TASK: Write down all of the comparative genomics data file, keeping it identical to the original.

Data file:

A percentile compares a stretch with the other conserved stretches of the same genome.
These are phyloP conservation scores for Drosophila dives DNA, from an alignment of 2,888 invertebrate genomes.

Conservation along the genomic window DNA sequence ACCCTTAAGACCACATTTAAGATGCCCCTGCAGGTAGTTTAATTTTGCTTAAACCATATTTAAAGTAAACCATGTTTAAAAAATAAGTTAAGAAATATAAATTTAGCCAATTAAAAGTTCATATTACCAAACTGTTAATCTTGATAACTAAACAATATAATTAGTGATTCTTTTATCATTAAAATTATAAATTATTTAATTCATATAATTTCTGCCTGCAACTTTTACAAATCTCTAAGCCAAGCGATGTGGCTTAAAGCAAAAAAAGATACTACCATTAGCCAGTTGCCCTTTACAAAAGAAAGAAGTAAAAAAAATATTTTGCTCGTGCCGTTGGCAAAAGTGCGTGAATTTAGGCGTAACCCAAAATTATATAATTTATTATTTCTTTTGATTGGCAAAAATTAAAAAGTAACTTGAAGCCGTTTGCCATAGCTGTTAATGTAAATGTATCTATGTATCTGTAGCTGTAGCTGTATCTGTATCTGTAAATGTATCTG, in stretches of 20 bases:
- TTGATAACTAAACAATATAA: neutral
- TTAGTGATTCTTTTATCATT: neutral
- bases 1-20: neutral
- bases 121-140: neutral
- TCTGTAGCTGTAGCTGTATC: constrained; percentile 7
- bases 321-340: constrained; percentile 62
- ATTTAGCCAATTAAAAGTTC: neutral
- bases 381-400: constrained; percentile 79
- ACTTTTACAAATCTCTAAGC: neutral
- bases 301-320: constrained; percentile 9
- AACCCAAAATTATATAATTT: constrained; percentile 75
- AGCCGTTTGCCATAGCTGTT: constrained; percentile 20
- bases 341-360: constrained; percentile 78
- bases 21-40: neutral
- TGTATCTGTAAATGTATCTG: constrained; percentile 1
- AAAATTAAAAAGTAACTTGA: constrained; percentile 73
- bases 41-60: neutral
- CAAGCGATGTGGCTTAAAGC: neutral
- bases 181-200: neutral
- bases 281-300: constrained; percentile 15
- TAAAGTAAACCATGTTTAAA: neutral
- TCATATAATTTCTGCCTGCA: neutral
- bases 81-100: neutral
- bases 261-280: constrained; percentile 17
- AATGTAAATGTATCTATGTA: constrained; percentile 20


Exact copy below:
A percentile compares a stretch with the other conserved stretches of the same genome.
These are phyloP conservation scores for Drosophila dives DNA, from an alignment of 2,888 invertebrate genomes.

Conservation along the genomic window DNA sequence ACCCTTAAGACCACATTTAAGATGCCCCTGCAGGTAGTTTAATTTTGCTTAAACCATATTTAAAGTAAACCATGTTTAAAAAATAAGTTAAGAAATATAAATTTAGCCAATTAAAAGTTCATATTACCAAACTGTTAATCTTGATAACTAAACAATATAATTAGTGATTCTTTTATCATTAAAATTATAAATTATTTAATTCATATAATTTCTGCCTGCAACTTTTACAAATCTCTAAGCCAAGCGATGTGGCTTAAAGCAAAAAAAGATACTACCATTAGCCAGTTGCCCTTTACAAAAGAAAGAAGTAAAAAAAATATTTTGCTCGTGCCGTTGGCAAAAGTGCGTGAATTTAGGCGTAACCCAAAATTATATAATTTATTATTTCTTTTGATTGGCAAAAATTAAAAAGTAACTTGAAGCCGTTTGCCATAGCTGTTAATGTAAATGTATCTATGTATCTGTAGCTGTAGCTGTATCTGTATCTGTAAATGTATCTG, in stretches of 20 bases:
- TTGATAACTAAACAATATAA: neutral
- TTAGTGATTCTTTTATCATT: neutral
- bases 1-20: neutral
- bases 121-140: neutral
- TCTGTAGCTGTAGCTGTATC: constrained; percentile 7
- bases 321-340: constrained; percentile 62
- ATTTAGCCAATTAAAAGTTC: neutral
- bases 381-400: constrained; percentile 79
- ACTTTTACAAATCTCTAAGC: neutral
- bases 301-320: constrained; percentile 9
- AACCCAAAATTATATAATTT: constrained; percentile 75
- AGCCGTTTGCCATAGCTGTT: constrained; percentile 20
- bases 341-360: constrained; percentile 78
- bases 21-40: neutral
- TGTATCTGTAAATGTATCTG: constrained; percentile 1
- AAAATTAAAAAGTAACTTGA: constrained; percentile 73
- bases 41-60: neutral
- CAAGCGATGTGGCTTAAAGC: neutral
- bases 181-200: neutral
- bases 281-300: constrained; percentile 15
- TAAAGTAAACCATGTTTAAA: neutral
- TCATATAATTTCTGCCTGCA: neutral
- bases 81-100: neutral
- bases 261-280: constrained; percentile 17
- AATGTAAATGTATCTATGTA: constrained; percentile 20